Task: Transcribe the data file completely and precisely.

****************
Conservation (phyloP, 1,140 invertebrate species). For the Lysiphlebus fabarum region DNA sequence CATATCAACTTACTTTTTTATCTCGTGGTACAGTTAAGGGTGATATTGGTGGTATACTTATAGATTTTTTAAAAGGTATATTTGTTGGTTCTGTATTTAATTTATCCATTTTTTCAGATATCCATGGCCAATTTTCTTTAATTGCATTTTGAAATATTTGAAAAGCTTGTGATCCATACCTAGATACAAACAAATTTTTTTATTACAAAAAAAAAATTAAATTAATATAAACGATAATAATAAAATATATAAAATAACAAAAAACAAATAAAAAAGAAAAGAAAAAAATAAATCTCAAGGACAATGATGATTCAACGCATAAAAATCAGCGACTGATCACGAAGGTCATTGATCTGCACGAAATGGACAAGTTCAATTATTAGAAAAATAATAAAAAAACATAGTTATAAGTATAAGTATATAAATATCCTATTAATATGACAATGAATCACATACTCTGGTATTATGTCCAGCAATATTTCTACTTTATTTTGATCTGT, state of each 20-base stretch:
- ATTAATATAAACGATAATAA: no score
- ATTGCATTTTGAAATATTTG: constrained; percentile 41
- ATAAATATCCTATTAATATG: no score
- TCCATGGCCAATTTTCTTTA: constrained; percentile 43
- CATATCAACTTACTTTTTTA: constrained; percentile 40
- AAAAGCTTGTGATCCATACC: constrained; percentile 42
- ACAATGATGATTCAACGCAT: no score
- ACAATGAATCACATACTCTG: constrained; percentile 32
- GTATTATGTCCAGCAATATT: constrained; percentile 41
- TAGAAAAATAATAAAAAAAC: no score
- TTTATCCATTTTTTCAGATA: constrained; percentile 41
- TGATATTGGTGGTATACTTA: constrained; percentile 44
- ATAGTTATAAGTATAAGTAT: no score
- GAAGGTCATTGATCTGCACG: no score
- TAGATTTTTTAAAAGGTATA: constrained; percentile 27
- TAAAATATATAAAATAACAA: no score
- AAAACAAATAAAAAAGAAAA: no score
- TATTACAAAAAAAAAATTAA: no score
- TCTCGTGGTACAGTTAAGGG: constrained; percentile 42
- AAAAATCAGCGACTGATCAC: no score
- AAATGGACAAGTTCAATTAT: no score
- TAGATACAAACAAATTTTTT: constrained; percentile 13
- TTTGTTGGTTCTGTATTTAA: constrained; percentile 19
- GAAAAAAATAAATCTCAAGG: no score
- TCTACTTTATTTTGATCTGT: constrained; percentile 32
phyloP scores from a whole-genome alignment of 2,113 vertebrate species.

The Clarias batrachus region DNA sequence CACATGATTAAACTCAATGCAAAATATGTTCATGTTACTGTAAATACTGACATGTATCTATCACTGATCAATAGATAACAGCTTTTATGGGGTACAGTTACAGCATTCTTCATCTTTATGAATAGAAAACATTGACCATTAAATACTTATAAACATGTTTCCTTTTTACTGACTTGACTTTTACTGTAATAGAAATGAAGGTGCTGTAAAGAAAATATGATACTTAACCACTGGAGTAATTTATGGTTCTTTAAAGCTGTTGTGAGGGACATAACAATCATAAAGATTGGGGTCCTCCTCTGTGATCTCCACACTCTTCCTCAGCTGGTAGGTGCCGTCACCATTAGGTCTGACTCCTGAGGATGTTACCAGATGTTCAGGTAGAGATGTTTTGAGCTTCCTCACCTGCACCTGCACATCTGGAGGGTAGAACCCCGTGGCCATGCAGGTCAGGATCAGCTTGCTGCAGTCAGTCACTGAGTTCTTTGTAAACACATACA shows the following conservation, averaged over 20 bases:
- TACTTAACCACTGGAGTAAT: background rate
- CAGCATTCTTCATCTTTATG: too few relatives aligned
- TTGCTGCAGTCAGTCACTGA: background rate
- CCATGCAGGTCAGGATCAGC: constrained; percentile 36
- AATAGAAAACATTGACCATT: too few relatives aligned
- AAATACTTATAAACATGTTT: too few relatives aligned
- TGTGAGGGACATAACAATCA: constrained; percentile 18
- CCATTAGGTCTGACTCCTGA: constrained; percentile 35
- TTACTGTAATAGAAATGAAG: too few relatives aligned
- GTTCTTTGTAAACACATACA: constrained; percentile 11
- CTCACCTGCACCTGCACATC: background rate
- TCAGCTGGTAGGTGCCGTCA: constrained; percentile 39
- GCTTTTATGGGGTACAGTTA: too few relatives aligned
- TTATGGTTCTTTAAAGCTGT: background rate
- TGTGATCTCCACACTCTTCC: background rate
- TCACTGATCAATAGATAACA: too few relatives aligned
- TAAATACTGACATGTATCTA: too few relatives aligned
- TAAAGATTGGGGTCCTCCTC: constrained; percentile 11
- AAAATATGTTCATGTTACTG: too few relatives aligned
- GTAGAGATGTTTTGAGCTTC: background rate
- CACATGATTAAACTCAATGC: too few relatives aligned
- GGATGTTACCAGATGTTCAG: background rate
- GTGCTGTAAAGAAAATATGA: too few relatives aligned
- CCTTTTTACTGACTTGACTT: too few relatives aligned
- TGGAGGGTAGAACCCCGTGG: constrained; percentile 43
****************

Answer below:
Conservation (phyloP, 1,140 invertebrate species). For the Lysiphlebus fabarum region DNA sequence CATATCAACTTACTTTTTTATCTCGTGGTACAGTTAAGGGTGATATTGGTGGTATACTTATAGATTTTTTAAAAGGTATATTTGTTGGTTCTGTATTTAATTTATCCATTTTTTCAGATATCCATGGCCAATTTTCTTTAATTGCATTTTGAAATATTTGAAAAGCTTGTGATCCATACCTAGATACAAACAAATTTTTTTATTACAAAAAAAAAATTAAATTAATATAAACGATAATAATAAAATATATAAAATAACAAAAAACAAATAAAAAAGAAAAGAAAAAAATAAATCTCAAGGACAATGATGATTCAACGCATAAAAATCAGCGACTGATCACGAAGGTCATTGATCTGCACGAAATGGACAAGTTCAATTATTAGAAAAATAATAAAAAAACATAGTTATAAGTATAAGTATATAAATATCCTATTAATATGACAATGAATCACATACTCTGGTATTATGTCCAGCAATATTTCTACTTTATTTTGATCTGT, state of each 20-base stretch:
- ATTAATATAAACGATAATAA: no score
- ATTGCATTTTGAAATATTTG: constrained; percentile 41
- ATAAATATCCTATTAATATG: no score
- TCCATGGCCAATTTTCTTTA: constrained; percentile 43
- CATATCAACTTACTTTTTTA: constrained; percentile 40
- AAAAGCTTGTGATCCATACC: constrained; percentile 42
- ACAATGATGATTCAACGCAT: no score
- ACAATGAATCACATACTCTG: constrained; percentile 32
- GTATTATGTCCAGCAATATT: constrained; percentile 41
- TAGAAAAATAATAAAAAAAC: no score
- TTTATCCATTTTTTCAGATA: constrained; percentile 41
- TGATATTGGTGGTATACTTA: constrained; percentile 44
- ATAGTTATAAGTATAAGTAT: no score
- GAAGGTCATTGATCTGCACG: no score
- TAGATTTTTTAAAAGGTATA: constrained; percentile 27
- TAAAATATATAAAATAACAA: no score
- AAAACAAATAAAAAAGAAAA: no score
- TATTACAAAAAAAAAATTAA: no score
- TCTCGTGGTACAGTTAAGGG: constrained; percentile 42
- AAAAATCAGCGACTGATCAC: no score
- AAATGGACAAGTTCAATTAT: no score
- TAGATACAAACAAATTTTTT: constrained; percentile 13
- TTTGTTGGTTCTGTATTTAA: constrained; percentile 19
- GAAAAAAATAAATCTCAAGG: no score
- TCTACTTTATTTTGATCTGT: constrained; percentile 32
phyloP scores from a whole-genome alignment of 2,113 vertebrate species.

The Clarias batrachus region DNA sequence CACATGATTAAACTCAATGCAAAATATGTTCATGTTACTGTAAATACTGACATGTATCTATCACTGATCAATAGATAACAGCTTTTATGGGGTACAGTTACAGCATTCTTCATCTTTATGAATAGAAAACATTGACCATTAAATACTTATAAACATGTTTCCTTTTTACTGACTTGACTTTTACTGTAATAGAAATGAAGGTGCTGTAAAGAAAATATGATACTTAACCACTGGAGTAATTTATGGTTCTTTAAAGCTGTTGTGAGGGACATAACAATCATAAAGATTGGGGTCCTCCTCTGTGATCTCCACACTCTTCCTCAGCTGGTAGGTGCCGTCACCATTAGGTCTGACTCCTGAGGATGTTACCAGATGTTCAGGTAGAGATGTTTTGAGCTTCCTCACCTGCACCTGCACATCTGGAGGGTAGAACCCCGTGGCCATGCAGGTCAGGATCAGCTTGCTGCAGTCAGTCACTGAGTTCTTTGTAAACACATACA shows the following conservation, averaged over 20 bases:
- TACTTAACCACTGGAGTAAT: background rate
- CAGCATTCTTCATCTTTATG: too few relatives aligned
- TTGCTGCAGTCAGTCACTGA: background rate
- CCATGCAGGTCAGGATCAGC: constrained; percentile 36
- AATAGAAAACATTGACCATT: too few relatives aligned
- AAATACTTATAAACATGTTT: too few relatives aligned
- TGTGAGGGACATAACAATCA: constrained; percentile 18
- CCATTAGGTCTGACTCCTGA: constrained; percentile 35
- TTACTGTAATAGAAATGAAG: too few relatives aligned
- GTTCTTTGTAAACACATACA: constrained; percentile 11
- CTCACCTGCACCTGCACATC: background rate
- TCAGCTGGTAGGTGCCGTCA: constrained; percentile 39
- GCTTTTATGGGGTACAGTTA: too few relatives aligned
- TTATGGTTCTTTAAAGCTGT: background rate
- TGTGATCTCCACACTCTTCC: background rate
- TCACTGATCAATAGATAACA: too few relatives aligned
- TAAATACTGACATGTATCTA: too few relatives aligned
- TAAAGATTGGGGTCCTCCTC: constrained; percentile 11
- AAAATATGTTCATGTTACTG: too few relatives aligned
- GTAGAGATGTTTTGAGCTTC: background rate
- CACATGATTAAACTCAATGC: too few relatives aligned
- GGATGTTACCAGATGTTCAG: background rate
- GTGCTGTAAAGAAAATATGA: too few relatives aligned
- CCTTTTTACTGACTTGACTT: too few relatives aligned
- TGGAGGGTAGAACCCCGTGG: constrained; percentile 43